A charter school that opened in August in southwest Arlington is already negotiating with the city on alternative traffic arrangements after its enrollment exceeded the original development plan’s limit of 1,200 students.
International Leadership of Texas of Arlington at 4950 S. Bowen Road is seeking a new ordinance that would revise the original plan and accommodate higher enrollment figures.
Last month the Arlington Planning and Zoning Commission approved a revised ordinance for the school based on an eventual student population of 1,416. The measure goes to the City Council for possible final approval on Tuesday.
The commissioners’ vote was 7-1 in favor of the new ordinance. Clete McAlister voted against it.
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The kindergarten-through-eighth-grade school includes a 89,469-square-foot buklding on 40.8 acres. The original zoning request was approved by the city for 1,206 students, but the school opened with 1,303 and had 1,380 by early October when the city did its most recent traffic study of the area.
Last month, a school official said 1,392 students were enrolled.
The school’s traffic primarily affects South Bowen and West Bardin roads, just south of Interstate 20. Residential streets in the area have signs and barricades to attempt to keep out school traffic.
Another public charter school, Arlington Classics Academy, is a few blocks south of IL-Texas, at 5200 S. Bowen Road.
A city staff report said that no new traffic problems were expected despite IL-Texas’ enrollment.
“Our goal is we don’t want any stacking on Bowen Road or Bardin,” said Shon Brooks, a senior development planner with the city who reported at the meeting. “There is a stipulation [in the new ordinance] to amend again if these changes don’t improve traffic to an acceptable level.”
The revised development plan would increase the maximum to 1,416 students, with traffic improvements required on site.
The changes include building about 460 feet of a 24-foot-wide road connecting the two fire lanes in the playground area to create a fourth pickup lane. Also, widening a southern entrance to the pickup/drop-off area in front of the school to allow two lanes of traffic.
If needed, a third lane could be built from the northern drive lane to the fire lane behind the school.
Construction for the traffic fixes began once the city notified the school it as violating the original agreement.
The school has adjusted class scheduling to alleviate some of the congestion, increasing the time between elementary and middle school dismissals to 30 minutes. It had been 15 minutes.
“The school enrolled more than the 1,206 on the first day of school,” said landscape architect and urban planner Cliff Mycoskie, who represented Mycoskie McInnis Associates, the applicant. “We have worked with staff on a number of mitigations to deal with the additional students that are on campus.”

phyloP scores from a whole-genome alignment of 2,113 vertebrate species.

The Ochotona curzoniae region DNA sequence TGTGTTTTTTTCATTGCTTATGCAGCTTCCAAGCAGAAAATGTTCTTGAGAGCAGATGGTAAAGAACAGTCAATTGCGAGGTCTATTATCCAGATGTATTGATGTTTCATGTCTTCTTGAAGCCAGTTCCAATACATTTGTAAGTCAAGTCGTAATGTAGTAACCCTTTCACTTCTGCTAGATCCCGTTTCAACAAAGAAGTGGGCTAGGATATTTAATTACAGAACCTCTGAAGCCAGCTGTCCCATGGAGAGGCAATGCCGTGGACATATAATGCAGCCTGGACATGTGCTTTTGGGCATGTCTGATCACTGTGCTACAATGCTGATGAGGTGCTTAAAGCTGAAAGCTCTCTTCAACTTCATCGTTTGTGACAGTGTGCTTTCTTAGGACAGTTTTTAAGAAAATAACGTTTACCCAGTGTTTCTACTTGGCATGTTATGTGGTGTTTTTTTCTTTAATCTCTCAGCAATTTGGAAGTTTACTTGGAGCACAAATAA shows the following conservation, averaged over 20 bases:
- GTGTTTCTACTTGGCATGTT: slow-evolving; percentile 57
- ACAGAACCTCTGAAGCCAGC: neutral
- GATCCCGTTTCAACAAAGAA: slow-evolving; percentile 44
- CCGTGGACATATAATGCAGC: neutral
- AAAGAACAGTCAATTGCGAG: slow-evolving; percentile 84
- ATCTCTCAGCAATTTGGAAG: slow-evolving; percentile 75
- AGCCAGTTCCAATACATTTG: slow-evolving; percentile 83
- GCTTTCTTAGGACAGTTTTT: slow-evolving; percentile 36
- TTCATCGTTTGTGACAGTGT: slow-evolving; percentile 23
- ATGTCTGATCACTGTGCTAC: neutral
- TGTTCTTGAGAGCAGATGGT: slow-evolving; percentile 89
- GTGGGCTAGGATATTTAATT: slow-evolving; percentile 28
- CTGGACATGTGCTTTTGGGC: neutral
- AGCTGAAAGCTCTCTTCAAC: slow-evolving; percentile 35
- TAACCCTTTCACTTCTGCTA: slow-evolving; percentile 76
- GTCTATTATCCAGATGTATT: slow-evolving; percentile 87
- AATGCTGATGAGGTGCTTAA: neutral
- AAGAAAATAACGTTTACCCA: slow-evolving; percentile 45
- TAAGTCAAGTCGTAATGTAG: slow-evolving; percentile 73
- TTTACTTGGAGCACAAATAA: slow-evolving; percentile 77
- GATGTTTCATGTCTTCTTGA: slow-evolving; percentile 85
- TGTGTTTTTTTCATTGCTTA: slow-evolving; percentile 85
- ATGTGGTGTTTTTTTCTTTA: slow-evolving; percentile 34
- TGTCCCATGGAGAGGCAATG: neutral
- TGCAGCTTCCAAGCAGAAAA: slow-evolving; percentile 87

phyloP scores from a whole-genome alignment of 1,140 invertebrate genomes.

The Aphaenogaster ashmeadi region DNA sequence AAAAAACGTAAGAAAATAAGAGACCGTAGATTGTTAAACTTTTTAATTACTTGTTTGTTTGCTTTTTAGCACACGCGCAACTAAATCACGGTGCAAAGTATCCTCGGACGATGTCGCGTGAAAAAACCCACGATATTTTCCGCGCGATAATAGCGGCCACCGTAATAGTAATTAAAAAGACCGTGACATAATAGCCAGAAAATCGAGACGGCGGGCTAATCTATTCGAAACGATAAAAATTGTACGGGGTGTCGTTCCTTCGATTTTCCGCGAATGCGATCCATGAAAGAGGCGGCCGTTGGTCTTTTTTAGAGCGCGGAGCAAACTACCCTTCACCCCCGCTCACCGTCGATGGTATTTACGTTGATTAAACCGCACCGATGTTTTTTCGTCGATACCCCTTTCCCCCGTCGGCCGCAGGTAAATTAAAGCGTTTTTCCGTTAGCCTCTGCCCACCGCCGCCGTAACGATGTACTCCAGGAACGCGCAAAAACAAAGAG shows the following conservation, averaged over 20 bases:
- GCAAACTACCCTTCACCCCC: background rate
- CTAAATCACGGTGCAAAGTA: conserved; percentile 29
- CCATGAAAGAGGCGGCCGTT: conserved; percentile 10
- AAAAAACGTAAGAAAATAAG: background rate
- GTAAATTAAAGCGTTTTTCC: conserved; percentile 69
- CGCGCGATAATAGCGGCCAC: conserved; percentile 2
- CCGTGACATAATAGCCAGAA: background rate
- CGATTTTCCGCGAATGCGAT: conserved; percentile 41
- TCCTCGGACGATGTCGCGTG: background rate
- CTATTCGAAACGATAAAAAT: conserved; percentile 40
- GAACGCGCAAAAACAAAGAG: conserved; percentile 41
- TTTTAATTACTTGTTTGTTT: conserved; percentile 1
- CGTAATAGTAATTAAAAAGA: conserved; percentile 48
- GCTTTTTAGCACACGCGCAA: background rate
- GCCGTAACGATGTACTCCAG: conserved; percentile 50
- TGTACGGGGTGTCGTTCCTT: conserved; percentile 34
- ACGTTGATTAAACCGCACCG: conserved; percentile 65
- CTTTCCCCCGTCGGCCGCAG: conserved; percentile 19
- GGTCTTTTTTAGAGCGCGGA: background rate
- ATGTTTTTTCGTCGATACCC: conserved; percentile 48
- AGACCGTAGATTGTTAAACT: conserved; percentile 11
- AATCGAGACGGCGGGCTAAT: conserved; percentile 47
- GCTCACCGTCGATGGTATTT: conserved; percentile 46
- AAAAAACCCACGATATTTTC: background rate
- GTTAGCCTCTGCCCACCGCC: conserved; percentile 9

Neighbors complained during a public forum at the meeting.
“Why aren’t they being held responsible for violating their development plan?” Todd Light asked. “They enrolled additional students without permission. It was done on purpose, without any regard on how it would impact the traffic.”
Daily drivers say the traffic is already bad.
“Does anyone live within two blocks of Bowen, south of I-20?” Harold Williams asked commissioners. “I wait in the morning, through three to four lights, bumper to bumper.”
“I do feel your pain,” said Commissioner Vera McKissic, who lives near Bowen Road. “Progress sometimes is painful in that way.”
A change in charter holders was cited as a reason for the disparity in enrollment numbers.
“When we first started this application, it was with a different charter holder who designed it for 1,206 students,” said a spokesman for the Charter School Fund, the property owner. “We found that that charter was not going to be approved through the state. Eddie Conger then stepped in with his charter to operate the school.”
The Charter School Fund in Boise, Idaho, finances charter school sites and facilities.
Charter schools, which are privately operated, do not receive state funds for buildings or leases, but they do receive the state’s per-student allotment and must comply with all state testing procedures.
Besides its Arlington campuses, which also include a high school campus on West Mayfield Road, International Leadership-Texas has two campuses in Garland and one in north Fort Worth.
Shirley Jinkins, 817-390-7657